In the article, The Nightmarish Online World of ‘Gang-Stalking,’” author Roisin Kiberd does a good job of compiling interviews and sources. She elaborates how:

“Gang-stalking victims describe ‘complex systems’ financed by the US government, employing ‘civilian volunteers, government agents, contractors, and often dangerous ex-convict felons‘ to harass people. Gang-stalking functions as a nexus for further conspiracy” (Kiberd 2016).

People who already have a propensity for believing in conspiracy theories often make up the most detailed gang-stalking stories; internet comment sections and forums are filled with their rambling diatribes.

Another noteworthy pull-quote from Kiberd’s piece in Motherboard is about how, “Gang-stalking fears act as a trap: The believer behaves warily in public, and people respond to this by treating them as unusual” (Kiberd 2016).

This is something that can be seen at work in the “Public Freakout Compilation #104” video in the form of the strangers’ reactions to being accused of gang-stalking and the woman’s subsequent response of, “Thanks for gang-stalking that was really cool, you guys are making people commit suicide; I hope you know that.”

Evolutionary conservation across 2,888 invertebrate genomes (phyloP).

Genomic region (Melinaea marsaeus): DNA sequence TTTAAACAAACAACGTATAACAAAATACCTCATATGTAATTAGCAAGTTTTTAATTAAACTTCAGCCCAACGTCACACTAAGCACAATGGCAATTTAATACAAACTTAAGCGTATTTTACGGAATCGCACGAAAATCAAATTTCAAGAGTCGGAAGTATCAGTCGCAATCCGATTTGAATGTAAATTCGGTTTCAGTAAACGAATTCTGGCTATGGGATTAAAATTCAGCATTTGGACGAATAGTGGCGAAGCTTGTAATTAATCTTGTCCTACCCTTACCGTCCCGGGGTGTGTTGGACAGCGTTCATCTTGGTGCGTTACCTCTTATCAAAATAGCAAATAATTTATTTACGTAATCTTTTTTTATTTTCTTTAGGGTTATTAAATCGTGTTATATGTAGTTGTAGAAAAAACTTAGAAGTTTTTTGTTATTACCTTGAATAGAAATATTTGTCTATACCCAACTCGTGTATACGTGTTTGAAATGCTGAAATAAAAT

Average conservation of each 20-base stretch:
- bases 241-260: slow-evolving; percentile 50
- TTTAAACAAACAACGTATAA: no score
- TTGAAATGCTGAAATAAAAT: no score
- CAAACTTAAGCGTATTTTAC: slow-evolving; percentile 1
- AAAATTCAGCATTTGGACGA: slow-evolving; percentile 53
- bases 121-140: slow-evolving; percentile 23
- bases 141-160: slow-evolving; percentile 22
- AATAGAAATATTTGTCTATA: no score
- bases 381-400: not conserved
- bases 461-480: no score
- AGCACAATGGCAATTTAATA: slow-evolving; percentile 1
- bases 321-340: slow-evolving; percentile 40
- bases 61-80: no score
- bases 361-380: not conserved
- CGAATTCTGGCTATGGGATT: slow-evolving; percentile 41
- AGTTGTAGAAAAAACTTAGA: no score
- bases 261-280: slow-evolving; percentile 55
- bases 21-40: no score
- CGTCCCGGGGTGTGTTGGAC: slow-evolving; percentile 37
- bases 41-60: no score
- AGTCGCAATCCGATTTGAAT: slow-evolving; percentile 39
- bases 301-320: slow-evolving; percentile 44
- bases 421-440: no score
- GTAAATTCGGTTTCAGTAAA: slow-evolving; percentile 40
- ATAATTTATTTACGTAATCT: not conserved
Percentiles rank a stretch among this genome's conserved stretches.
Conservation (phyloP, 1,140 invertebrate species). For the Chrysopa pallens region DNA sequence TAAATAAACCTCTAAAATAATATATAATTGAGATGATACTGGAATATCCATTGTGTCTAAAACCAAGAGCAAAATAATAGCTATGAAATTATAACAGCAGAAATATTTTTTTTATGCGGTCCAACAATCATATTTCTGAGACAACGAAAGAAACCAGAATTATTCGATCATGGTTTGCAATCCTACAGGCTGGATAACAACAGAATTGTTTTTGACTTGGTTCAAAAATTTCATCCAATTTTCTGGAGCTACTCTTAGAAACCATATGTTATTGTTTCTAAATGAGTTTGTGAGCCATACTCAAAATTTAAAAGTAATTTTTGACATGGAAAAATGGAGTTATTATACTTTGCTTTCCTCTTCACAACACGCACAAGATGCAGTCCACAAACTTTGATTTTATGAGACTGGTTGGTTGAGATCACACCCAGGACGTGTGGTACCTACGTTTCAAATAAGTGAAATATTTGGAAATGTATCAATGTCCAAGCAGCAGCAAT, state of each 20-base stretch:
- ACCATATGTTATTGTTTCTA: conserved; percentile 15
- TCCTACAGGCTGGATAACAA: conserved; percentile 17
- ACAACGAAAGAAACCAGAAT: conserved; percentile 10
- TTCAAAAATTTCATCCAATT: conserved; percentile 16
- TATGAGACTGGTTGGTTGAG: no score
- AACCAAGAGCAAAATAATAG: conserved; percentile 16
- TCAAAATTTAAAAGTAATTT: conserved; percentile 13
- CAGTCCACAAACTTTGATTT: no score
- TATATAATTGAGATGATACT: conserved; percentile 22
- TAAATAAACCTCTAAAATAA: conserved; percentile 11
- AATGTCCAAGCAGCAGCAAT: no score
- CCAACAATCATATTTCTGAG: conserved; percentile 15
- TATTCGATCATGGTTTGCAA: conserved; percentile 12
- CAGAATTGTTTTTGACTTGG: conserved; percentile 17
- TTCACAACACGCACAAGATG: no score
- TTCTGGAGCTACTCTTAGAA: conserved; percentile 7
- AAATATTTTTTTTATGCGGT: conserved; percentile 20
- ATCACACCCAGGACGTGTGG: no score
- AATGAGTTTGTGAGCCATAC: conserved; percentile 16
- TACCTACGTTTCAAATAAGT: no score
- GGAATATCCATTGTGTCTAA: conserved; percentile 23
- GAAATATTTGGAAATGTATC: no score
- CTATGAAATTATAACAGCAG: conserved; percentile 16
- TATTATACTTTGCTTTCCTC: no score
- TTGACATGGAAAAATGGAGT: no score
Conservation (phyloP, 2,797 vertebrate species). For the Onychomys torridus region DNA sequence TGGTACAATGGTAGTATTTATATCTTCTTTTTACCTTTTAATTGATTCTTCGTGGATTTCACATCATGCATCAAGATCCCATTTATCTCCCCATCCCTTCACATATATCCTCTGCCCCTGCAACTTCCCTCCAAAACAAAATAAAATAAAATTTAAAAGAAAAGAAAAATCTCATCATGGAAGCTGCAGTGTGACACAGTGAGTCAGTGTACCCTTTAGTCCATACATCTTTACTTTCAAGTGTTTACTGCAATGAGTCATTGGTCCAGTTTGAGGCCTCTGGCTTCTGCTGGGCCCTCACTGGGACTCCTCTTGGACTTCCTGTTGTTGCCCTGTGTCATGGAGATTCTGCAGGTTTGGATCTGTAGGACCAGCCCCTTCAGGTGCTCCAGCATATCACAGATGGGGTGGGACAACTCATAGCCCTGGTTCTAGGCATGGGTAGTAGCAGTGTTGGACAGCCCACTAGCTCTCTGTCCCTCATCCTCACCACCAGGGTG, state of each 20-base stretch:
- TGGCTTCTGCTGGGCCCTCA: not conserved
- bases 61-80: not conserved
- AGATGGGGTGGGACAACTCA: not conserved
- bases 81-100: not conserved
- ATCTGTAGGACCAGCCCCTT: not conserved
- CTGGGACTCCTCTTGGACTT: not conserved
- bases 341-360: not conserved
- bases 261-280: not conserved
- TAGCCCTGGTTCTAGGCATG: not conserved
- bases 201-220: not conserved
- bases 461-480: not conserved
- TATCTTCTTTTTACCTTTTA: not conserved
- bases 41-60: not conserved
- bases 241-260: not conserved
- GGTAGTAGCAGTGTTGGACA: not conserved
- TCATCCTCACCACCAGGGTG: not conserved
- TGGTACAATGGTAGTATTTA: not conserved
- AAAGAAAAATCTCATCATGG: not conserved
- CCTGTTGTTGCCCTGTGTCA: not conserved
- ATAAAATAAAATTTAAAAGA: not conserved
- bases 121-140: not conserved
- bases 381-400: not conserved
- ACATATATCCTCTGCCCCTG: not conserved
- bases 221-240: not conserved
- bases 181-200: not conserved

Roisin Kiberd interviewed Dr. David Crepaz-Keay, who explained:

“This behaviour reinforces the anxiety and sparks paranoia, which increases the physical and verbal reaction which in turn increase the intensity of public response. So although there is not a concerted stalking activity, it is very easy to interpret real-world behaviour as if it is co-ordinated” (Kiberd 2016).

Everyday interactions are full of coincidences and an unhealthy mind will look for patterns, connections in places where none exist; when this happens nonsensical explanations are invented for mundane things, anecdotes take the place of actual evidence for their claims and any criticism is met with excuses.